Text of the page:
Sterling extended its rally on Wednesday as the safe-haven U.S. dollar fell across the board on some signs of stabler risk conditions amid the coronavirus crisis.
A rally in global stocks also helped, analysts said, given Britain's economy is so heavily reliant on financial markets.
"Sterling is a benefiting part of dollar weakness," said Neil Jones, head of European hedge-fund sales at Mizuho, adding that positive share sentiment and signs of coronavirus containment in China were also supporting sterling.
"We've got some stability with China returning to normality, (so) maybe there is a light at the end of the tunnel," he said.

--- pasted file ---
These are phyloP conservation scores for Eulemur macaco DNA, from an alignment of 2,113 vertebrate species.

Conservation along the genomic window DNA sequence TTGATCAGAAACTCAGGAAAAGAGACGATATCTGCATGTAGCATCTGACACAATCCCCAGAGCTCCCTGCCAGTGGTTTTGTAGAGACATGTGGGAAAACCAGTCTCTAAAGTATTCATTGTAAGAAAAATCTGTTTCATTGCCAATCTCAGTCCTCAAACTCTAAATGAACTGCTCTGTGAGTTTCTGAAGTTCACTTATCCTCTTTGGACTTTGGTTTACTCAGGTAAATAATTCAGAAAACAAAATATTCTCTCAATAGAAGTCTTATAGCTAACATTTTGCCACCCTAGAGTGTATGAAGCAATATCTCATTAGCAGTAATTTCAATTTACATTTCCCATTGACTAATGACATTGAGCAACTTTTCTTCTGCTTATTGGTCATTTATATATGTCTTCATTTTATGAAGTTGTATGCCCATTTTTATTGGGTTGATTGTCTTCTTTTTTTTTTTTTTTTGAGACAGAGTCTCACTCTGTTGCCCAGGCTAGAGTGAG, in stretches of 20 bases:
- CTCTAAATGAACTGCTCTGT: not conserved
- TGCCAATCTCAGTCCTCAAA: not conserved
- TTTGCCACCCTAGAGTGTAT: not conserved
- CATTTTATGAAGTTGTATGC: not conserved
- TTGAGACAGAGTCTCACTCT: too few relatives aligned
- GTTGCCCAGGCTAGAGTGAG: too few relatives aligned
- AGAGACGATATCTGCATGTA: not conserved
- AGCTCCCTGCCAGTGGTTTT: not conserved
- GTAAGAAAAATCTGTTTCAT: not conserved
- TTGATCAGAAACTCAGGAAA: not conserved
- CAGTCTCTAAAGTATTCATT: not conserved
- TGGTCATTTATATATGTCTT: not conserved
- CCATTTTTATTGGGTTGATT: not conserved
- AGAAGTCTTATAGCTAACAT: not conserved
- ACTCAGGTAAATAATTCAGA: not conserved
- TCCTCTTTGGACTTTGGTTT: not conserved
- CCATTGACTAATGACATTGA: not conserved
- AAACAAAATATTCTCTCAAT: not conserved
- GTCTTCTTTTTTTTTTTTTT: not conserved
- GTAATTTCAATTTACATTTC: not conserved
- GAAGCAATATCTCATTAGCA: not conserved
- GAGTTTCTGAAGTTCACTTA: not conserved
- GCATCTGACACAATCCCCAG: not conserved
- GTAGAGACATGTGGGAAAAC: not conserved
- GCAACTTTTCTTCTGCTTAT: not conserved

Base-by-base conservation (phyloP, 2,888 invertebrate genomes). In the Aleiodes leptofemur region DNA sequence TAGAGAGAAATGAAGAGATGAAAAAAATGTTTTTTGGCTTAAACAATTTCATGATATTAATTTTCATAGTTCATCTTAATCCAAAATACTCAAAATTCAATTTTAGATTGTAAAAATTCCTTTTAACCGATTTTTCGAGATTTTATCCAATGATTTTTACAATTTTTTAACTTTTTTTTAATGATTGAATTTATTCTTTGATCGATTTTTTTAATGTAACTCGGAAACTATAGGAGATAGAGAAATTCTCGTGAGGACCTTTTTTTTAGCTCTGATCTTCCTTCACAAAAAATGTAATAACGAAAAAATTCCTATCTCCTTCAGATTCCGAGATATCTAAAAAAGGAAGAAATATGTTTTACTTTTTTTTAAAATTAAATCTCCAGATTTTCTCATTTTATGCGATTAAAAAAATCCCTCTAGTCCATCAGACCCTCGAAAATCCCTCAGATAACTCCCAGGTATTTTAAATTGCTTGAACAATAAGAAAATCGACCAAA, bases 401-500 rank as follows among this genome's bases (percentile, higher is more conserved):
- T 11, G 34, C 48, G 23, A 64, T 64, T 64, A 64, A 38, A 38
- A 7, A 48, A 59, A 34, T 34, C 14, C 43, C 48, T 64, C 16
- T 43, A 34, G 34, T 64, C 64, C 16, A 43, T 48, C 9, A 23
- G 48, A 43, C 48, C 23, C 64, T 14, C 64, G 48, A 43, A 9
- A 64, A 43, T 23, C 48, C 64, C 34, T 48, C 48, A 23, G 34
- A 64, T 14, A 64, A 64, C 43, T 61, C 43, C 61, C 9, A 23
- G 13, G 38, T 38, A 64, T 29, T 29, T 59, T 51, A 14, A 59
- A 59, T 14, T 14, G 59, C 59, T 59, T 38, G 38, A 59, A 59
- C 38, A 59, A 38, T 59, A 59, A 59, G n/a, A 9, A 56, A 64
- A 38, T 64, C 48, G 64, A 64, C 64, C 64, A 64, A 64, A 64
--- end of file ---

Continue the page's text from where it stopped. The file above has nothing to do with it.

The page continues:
The pound was last trading up 1.4% at $1.1936, having hit earlier a one-week high of $1.1971. Last week, it briefly touched a 35-year low of $1.1413.
Against the euro, sterling was also higher by 1% at 90.81 pence - off last week's lows of 95 pence.
Investors found some comfort that the severe impact of COVID-19 on Britain's economy could be somewhat alleviated by financial stimulus from both the Bank of England and government.
On Monday, Britain's government opened the first part of a 330 billion pound ($393.92 billion) loan guarantee scheme for businesses, which will help small and medium-sized firms borrow up to 5 million pounds to deal with stoppages.
On top of that, the BoE last week embarked on the most rapid asset purchases in its history by promising 200 billion pounds of bond purchases and lent more than $15 billion to banks to limit the economic and market impact of the coronavirus.
It also cut interest rates to nearly 0%.
The index for Britain's top 100 companies jumped to its highest level in two weeks on Wednesday, mirroring the rally in equities in other financial hubs across the world. (Reuters)